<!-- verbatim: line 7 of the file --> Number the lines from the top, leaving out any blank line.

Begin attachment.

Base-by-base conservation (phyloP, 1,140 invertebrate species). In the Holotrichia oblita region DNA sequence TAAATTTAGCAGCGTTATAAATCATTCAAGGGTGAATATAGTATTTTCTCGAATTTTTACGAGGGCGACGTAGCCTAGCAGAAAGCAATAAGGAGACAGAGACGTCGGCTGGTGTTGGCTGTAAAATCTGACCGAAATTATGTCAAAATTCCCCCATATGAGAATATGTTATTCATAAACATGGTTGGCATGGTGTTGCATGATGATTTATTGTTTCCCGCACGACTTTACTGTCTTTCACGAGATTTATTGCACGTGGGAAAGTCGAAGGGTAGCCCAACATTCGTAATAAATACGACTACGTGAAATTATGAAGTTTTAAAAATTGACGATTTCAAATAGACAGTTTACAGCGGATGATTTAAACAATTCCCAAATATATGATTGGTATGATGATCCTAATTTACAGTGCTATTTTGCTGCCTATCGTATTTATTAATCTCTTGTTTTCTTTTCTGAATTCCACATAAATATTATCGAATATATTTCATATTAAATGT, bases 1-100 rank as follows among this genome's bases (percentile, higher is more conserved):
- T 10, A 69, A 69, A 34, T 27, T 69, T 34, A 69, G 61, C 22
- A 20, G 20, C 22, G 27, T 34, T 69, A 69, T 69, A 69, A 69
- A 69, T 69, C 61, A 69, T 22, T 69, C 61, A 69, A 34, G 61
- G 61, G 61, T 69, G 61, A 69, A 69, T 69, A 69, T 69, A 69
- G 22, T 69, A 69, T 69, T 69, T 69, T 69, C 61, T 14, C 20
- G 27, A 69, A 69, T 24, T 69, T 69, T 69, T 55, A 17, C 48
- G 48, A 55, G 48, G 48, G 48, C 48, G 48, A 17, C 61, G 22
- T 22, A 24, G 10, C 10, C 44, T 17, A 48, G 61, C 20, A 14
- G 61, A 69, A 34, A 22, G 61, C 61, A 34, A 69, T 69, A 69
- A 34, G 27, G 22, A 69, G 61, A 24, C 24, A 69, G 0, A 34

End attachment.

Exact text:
- G 27, A 69, A 69, T 24, T 69, T 69, T 69, T 55, A 17, C 48